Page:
COMPLIANCE

336 water, beverage companies risk closure on new excise stamps

Only 64 companies out of more than 400 have automated production lines that can support the fixing of excise stamps.

In Summary

•KRA expects to collect an additional Sh4billion from the Excise Goods Management System (EGMS).

•The Kenya Association of Manufacturers (KAM) has supported the EGMS saying it is meant to address the issue of counterfeits in the sector.

KRA officials display some of the mineral water which they confiscated during the raid to crack down water companies which evade tax in Mombasa on march 13,2014./FILE
KRA officials display some of the mineral water which they confiscated during the raid to crack down water companies which evade tax in Mombasa on march 13,2014./FILE

Over 336 companies dealing with water, juices and non-alcoholic drinks face closure as Kenya Revenue Authority (KRA) moves to implement the second phase of the Excise Goods Management System (EGMS).

KRA will from Wednesday November 13, rollout EGMS on bottled water, juices, energy drinks, soda and other non-alcoholic beverages.

Yesterday, the taxman said only 64 have automated lines that can support the fixing of the excise stamps, despite more than 400 companies being in business.

“Once we roll out this, if they are not complying, definitely their products cannot be in the market and if their products are not in the market they will either opt to comply or fall out. But it is my prayer they comply so that we facilitate them,” KRA commissioner for domestic taxes Elizabeth Meyo said during a press conference at Times Tower, Nairobi, yesterday.

Some of these companies, according to KRA, are set up in people’s homes.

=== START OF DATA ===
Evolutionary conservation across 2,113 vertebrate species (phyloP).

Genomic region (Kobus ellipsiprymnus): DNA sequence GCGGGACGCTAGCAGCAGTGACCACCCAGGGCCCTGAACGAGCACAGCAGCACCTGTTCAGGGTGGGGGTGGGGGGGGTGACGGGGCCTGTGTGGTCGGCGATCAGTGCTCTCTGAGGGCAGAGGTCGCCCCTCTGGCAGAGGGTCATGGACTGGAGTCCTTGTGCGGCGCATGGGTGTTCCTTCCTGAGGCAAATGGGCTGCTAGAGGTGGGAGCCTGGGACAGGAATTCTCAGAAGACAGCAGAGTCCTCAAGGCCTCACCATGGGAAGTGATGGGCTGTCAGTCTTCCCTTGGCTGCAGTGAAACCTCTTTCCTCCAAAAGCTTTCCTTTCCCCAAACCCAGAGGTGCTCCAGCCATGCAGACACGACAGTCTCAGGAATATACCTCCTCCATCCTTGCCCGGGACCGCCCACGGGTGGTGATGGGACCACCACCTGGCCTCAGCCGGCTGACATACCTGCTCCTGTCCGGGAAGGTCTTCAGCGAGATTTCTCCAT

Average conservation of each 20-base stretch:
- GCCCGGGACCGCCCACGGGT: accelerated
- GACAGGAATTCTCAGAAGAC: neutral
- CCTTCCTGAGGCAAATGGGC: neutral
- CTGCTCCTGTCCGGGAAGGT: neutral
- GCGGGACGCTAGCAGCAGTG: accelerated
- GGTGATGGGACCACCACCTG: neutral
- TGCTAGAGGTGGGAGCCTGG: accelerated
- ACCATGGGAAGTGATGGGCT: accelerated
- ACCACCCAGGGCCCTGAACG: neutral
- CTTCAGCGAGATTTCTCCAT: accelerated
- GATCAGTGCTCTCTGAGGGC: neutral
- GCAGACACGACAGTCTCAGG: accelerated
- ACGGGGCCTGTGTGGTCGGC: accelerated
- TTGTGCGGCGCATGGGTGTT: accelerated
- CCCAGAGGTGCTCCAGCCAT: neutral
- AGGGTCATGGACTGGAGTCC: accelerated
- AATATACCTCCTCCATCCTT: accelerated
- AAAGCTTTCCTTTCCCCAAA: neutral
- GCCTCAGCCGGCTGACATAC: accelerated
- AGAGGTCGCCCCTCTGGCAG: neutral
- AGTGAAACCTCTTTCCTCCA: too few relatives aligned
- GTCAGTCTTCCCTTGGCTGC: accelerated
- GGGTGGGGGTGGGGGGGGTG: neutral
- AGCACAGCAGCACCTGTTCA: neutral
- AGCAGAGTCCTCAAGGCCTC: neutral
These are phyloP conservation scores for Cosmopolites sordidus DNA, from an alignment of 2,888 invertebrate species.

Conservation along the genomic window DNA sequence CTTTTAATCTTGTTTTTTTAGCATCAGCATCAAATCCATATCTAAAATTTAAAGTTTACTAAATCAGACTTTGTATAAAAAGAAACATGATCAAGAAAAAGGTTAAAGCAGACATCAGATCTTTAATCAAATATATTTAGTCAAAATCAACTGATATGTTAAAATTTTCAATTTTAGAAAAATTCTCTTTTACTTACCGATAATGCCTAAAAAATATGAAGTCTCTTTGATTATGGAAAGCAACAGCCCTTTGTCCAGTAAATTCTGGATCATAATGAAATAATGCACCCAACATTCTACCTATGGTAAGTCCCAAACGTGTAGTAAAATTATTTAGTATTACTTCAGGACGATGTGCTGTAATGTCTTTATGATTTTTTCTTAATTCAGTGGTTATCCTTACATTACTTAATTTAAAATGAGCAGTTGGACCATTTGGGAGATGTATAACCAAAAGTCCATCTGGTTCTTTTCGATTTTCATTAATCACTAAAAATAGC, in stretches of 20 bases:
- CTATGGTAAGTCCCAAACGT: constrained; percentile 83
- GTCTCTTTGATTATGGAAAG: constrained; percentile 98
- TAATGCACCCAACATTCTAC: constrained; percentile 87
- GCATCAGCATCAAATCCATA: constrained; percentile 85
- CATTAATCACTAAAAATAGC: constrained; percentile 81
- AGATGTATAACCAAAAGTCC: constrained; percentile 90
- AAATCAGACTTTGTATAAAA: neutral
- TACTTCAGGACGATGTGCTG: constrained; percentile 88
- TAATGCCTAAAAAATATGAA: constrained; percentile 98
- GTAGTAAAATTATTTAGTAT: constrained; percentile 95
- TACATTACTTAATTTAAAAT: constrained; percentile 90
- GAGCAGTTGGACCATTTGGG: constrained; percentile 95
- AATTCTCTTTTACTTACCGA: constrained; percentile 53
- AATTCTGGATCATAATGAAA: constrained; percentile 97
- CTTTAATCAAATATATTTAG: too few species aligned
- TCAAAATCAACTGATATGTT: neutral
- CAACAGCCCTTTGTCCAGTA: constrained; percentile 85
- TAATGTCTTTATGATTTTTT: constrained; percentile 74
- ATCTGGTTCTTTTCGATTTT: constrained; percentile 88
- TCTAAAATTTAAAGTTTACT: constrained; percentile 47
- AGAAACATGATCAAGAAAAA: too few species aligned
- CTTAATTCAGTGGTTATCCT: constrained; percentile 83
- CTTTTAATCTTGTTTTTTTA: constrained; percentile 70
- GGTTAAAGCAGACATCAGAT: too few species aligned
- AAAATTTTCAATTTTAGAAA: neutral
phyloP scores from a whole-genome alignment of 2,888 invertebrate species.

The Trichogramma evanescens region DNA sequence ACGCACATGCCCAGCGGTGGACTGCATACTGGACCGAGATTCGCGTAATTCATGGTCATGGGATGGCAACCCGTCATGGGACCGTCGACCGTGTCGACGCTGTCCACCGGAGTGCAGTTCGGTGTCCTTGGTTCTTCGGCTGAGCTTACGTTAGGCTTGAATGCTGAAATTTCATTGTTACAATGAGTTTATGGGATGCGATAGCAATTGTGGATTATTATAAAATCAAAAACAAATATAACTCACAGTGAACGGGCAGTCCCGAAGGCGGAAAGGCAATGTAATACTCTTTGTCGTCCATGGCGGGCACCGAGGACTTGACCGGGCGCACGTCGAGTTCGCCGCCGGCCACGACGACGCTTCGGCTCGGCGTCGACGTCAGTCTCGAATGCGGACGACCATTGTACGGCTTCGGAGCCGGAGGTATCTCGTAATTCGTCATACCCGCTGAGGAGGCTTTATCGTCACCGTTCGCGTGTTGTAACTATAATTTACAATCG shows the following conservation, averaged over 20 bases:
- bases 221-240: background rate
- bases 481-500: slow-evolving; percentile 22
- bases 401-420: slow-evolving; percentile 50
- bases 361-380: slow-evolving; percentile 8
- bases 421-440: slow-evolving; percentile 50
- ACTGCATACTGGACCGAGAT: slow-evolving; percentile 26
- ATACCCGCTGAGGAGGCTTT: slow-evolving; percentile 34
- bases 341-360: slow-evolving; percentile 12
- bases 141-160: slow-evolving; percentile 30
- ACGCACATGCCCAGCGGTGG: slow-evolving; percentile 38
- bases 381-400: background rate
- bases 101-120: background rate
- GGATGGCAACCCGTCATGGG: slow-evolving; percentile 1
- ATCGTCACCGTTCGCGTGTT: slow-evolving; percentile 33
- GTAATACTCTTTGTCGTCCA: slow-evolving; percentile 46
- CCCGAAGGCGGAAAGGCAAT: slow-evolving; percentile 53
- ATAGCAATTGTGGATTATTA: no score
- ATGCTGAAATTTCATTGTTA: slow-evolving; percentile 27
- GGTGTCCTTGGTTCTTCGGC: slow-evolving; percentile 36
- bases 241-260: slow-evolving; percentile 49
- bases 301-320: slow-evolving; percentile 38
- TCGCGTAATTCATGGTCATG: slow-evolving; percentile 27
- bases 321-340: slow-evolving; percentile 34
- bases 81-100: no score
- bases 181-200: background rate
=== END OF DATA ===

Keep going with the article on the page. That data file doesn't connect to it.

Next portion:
“We have very many people dealing in water and juices. You find that even in a servant quarters someone has come up with a production line,” Meyo noted.

The second phase comes after the successful implementation of the EGMS system on alcoholic drinks and cigarettes in 2013, which helped increase excise tax from Sh700 million to the current Sh5.6 billion.

Meyo yesterday said the latest development will enhance compliance, address illicit trade and boost revenue collection by approximately Ksh4billion. This means the taxman could collect in excess of Sh9.6 billion in excise tax.

“We have engaged our stakeholders,” she noted, which include manufacturers and business associations.

The move however exposes consumers to exploitation by traders as they move to pass the additional cost of doing business.

The Consumers Federation of Kenya (Cofek) yesterday warned it will escalate the cost of living.

“This spells a bad Christmas. Kenyans should be ready for a dull Christmas because majority of the people consume these products,” Cofek secretary-general Stephen Mutoro told the Star on phone, “We are consulting to see how to deal with it.”

KRA has however warned traders against exaggerating prices, as the stamps only cost between Sh0.5 and Sh0.6, which is a review from the previously proposed Sh1.5  per stamp for bottled water and Sh1.50 per stamp for soda, juice and other non-alcoholic beverages.

“It cannot go up more than Sh6. We have our team on the ground which will move from each and every supermarket, from each and every player in this field to ensure Kenyans are not robbed by unnecessary increase in prices,” Meyo said.

The Water Bottlers Association of Kenya (WBAK) yesterday said a good number of its members are ready for the roll-out.

However, Chairman Henry Kabogo said its members are being frustrated by officers at the National Environment Management Authority when seeking clearance.

“Some are asked how they are going to collect wrappers. This is so funny. But generally we are ready,” Kabogo said.

The Kenya Association of Manufacturers (KAM) has supported the EGMS saying it is meant to address the issue of counterfeits in the sector.

“We hope that by it going live, it will achieve this in order to protect the health of our citizens and provide a level playing field for local industries,” KAM chief executive Phyllis Wakiaga said.

“We have in the past raised concerns on the expected cost from the System and we will continue to engage the government to find a solution to this so that the System’s aim of increasing competitiveness of local manufacturing is met,” she added.

KRA notes that the system, which covers all locally and imported products, will create a “fair playing ground.”